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1835.]
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TORRENTS OF THE CORDILLERA.

coverable. So was it with these stones; the ocean is their eternity, and each note of that wild music told of one more step towards their destiny.

It is not possible for the mind to comprehend, except by a slow process, any effect which is produced by a cause repeated so often, that the multiplier itself conveys an idea, not more definite than the savage implies when he points to the hairs of his head. As often as I have seen beds of mud, sand, and shingle, accumulated to the thickness of many thousand feet, I have felt inclined to exclaim that causes, such as the present rivers and the present beaches, could never have ground down and produced such masses. But, on the other hand, when listening to the rattling noise of these torrents, and calling to mind that whole races of animals have passed away from the face of the earth, and that during this whole period, night and day, these stones have gone rattling onwards in their course, I have thought to myself, can any mountains, any continent, withstand such waste?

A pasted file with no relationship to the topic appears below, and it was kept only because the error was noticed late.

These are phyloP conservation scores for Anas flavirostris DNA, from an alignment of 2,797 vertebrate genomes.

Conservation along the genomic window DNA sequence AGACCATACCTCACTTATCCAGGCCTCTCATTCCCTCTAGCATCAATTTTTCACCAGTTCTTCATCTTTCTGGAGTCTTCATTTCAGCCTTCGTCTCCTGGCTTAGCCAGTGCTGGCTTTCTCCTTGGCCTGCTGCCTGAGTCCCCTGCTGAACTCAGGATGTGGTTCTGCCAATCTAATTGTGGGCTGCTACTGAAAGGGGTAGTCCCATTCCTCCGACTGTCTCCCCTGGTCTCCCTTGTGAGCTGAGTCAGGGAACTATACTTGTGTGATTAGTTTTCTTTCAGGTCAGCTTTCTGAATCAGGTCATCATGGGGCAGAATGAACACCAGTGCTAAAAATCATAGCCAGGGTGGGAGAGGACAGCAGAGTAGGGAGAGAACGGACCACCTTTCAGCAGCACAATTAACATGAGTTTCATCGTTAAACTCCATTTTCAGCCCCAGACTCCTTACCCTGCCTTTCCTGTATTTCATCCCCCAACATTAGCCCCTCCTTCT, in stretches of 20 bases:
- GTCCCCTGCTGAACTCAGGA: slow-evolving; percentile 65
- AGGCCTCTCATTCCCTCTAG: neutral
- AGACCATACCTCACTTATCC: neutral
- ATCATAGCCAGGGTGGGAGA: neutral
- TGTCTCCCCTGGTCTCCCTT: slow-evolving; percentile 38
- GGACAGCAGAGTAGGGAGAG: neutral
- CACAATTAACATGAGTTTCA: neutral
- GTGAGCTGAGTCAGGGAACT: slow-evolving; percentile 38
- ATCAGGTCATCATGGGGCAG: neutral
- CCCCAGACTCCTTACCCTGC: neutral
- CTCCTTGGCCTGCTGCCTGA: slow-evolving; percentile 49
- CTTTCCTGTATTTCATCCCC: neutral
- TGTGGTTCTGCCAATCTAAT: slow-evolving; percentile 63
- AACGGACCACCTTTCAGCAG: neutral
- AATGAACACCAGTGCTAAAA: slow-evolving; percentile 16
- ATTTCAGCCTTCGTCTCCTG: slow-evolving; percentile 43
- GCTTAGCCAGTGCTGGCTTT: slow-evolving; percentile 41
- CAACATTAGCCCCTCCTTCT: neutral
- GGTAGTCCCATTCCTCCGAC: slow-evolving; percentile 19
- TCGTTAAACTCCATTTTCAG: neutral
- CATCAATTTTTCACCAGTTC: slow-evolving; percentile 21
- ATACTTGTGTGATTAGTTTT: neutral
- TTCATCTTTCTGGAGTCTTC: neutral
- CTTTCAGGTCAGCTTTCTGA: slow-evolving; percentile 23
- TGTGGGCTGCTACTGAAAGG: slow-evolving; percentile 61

In this part of the valley, the mountains on each side were from 3000 to 6000 or 8000 feet high, with rounded outlines and steep bare flanks. The general colour of the rock was dullish purple, and the stratification very distinct. If the scenery was not beautiful, it was remarkable and grand. We met during the day several herds of cattle, which men were driving down from the higher valleys in the Cordillera. This sign of the approaching winter hurried our steps, more than was convenient for geologising. The house where we slept was situated at the foot of a mountain, on the summit of which are the mines of S. Pedro de Nolasko. Sir F. Head marvels how mines have been discovered in such extraordinaiy situations, as the bleak summit of the mountain of S. Pedro de Nolasko. In the first place, metallic veins in this country are generally harder than the surrounding strata: hence, during the gradual wear of the hills, they project above the surface of the ground. Secondly, almost every labourer, especially in the northern parts of Chile, understands something about the appearance of ores. In the great mining provinces of Coquimbo and CopiapĆ³, firewood is very scarce, and men search for it over every hill and dale; and by this means nearly all the richest mines have there been discovered. Chanuncillo, from which silver to the value of many hundred thousand pounds has been raised in